Low Pass Filter

The LPF really goes together with the PA, in the GQRP Scratch QRP documents it suggests building and testing them together, however I hadn’t worked out which capacitors I was going to use so I built and tested the PA and then the relays before coming back to this. In the end I used some silver mica capacitors which I purchased from Hifi Collective, they are a little pricey compared to normal capacitors, however they had the values I required so no doubling up etc required and they more than meet the requirements.

No huge issues with this build apart from removing the enamel from the wire for the inductors, burning off with the soldering iron is my preferred method, however I still struggle to get it burnt off enough and clean enough to easily solder. My connections seem decent but I feel like either I’m doing something wrong or there must be a better way, yet scraping off with a knife or using sandpaper seems slow and a bit ’iffy’.

Relay Board

I’ve got moving a bit again on the sudden transceiver project, after completing the PA earlier in the week I’ve got the relay switch board sorted and tested, this switches both the antenna (relay on the left) and 12V supply (relay on the right) between the RX and TX chains and sets the D4 pin on the Arduino high to tell the VFO/BFO module when we are transmitting.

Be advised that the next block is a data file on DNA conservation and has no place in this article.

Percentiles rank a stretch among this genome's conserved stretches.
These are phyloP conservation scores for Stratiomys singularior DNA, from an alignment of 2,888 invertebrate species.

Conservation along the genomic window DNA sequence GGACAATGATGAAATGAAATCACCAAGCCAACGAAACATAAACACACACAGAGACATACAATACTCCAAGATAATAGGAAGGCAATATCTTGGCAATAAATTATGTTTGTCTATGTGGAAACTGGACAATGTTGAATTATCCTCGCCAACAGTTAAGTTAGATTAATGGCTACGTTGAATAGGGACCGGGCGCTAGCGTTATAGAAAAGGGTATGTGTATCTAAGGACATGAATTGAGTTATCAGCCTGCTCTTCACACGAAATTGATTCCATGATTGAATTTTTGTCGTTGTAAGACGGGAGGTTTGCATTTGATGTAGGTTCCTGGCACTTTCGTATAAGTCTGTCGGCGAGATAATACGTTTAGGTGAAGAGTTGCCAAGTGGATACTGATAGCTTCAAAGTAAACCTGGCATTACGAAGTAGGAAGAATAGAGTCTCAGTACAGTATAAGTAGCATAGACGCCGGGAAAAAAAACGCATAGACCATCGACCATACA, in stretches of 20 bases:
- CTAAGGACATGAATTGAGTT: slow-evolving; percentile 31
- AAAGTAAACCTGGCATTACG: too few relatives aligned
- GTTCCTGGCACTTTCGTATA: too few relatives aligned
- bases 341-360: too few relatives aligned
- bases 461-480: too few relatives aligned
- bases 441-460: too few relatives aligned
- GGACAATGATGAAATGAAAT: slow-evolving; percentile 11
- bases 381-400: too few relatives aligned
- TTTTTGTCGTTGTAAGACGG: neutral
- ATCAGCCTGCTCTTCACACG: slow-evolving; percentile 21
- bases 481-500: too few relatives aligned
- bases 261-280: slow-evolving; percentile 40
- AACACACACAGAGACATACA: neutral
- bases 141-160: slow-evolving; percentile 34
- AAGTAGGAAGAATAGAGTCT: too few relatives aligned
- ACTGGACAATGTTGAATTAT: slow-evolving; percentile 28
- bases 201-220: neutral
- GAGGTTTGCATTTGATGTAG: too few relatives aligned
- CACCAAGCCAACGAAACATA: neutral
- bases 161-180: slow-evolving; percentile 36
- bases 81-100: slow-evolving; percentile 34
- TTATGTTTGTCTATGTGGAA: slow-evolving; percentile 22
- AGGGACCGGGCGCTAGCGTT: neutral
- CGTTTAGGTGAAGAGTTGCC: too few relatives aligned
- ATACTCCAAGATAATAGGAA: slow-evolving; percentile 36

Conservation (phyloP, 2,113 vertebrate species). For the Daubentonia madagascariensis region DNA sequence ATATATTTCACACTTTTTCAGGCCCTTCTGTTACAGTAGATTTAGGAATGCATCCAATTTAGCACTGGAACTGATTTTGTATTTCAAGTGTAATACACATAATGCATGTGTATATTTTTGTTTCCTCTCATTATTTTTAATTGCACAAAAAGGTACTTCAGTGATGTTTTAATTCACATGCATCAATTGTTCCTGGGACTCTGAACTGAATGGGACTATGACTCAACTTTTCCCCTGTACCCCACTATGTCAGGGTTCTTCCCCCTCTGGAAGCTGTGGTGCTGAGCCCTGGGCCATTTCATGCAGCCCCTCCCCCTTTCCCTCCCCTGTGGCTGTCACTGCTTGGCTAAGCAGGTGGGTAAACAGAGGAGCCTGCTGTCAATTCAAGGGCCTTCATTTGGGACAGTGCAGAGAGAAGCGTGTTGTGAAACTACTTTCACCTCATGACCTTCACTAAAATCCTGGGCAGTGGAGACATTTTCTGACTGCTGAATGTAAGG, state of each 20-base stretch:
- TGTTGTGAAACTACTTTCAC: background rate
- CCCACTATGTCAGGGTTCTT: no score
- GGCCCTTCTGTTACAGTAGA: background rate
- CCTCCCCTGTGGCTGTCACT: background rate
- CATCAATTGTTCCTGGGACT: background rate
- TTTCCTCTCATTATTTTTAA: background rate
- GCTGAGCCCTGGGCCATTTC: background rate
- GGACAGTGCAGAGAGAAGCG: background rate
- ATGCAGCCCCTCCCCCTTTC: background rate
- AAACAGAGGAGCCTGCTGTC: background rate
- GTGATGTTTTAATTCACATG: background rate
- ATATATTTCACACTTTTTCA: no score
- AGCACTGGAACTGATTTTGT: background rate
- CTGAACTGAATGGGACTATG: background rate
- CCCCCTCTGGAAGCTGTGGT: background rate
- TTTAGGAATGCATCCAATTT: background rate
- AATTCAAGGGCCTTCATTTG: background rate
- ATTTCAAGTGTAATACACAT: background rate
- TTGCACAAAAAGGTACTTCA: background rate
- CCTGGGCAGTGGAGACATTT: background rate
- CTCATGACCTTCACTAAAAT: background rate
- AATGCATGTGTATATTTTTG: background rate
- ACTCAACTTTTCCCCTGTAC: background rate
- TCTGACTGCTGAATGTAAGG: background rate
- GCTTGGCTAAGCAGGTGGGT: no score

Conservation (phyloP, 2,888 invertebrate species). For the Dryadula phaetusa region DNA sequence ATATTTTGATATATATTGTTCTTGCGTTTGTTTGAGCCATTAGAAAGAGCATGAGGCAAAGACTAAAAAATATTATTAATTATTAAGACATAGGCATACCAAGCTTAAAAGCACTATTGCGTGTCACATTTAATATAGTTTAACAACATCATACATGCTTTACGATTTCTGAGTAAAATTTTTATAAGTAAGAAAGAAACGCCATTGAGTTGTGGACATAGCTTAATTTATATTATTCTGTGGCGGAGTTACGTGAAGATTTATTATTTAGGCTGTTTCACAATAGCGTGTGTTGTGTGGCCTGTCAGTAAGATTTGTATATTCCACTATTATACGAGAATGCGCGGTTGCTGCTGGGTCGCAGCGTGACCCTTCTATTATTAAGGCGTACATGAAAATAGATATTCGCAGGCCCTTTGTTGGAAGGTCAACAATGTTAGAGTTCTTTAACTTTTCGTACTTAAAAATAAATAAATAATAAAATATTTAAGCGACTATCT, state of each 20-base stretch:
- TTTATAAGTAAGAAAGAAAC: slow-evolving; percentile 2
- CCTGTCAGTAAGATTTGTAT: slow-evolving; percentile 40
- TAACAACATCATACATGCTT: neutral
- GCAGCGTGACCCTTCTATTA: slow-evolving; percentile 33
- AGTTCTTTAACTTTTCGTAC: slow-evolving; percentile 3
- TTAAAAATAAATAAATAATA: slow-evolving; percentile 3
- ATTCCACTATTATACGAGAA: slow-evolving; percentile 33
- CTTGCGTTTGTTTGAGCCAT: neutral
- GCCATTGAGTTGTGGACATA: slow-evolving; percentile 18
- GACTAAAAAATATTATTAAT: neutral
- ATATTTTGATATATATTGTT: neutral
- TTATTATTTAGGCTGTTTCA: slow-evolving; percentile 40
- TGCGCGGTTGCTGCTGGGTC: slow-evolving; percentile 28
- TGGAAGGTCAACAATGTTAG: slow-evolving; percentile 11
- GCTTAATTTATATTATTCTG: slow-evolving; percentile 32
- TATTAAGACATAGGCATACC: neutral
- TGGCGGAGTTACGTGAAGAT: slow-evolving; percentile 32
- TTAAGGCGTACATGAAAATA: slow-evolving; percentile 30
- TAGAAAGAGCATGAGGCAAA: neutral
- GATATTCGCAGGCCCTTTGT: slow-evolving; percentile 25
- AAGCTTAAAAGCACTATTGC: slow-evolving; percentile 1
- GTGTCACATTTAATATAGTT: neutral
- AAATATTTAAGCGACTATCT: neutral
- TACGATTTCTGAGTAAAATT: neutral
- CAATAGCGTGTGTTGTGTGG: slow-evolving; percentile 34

Sudden Power Amplifier

So five months on from preparing the board I’ve FINALLY got round to completing the PA, I had a couple of hiccups but no huge dramas, other than a short circuit which lead to some smoking wires!

First of all despite getting the voltages where I expected I wasn’t getting any current flow, with the help of one of the club members, Dave G8KBB, we discovered that I had a dodgy solder joint, one of the wires I was using too connect a couple of MeSquares wasn’t soldered down air one end, we then discovered that I didn’t have the threshold voltage right, once we discovered that it started working very nicely.

I’ve attached the IRF510 to a heatsink to keep my mounting options open, but most likely I’ll get a metal case and bolt it to that, if not I’ll keep the heatsink, detach the solder tag, bend the middle leg up and attach via a piece of wire.

FT8 – How (Not) To Cause QRM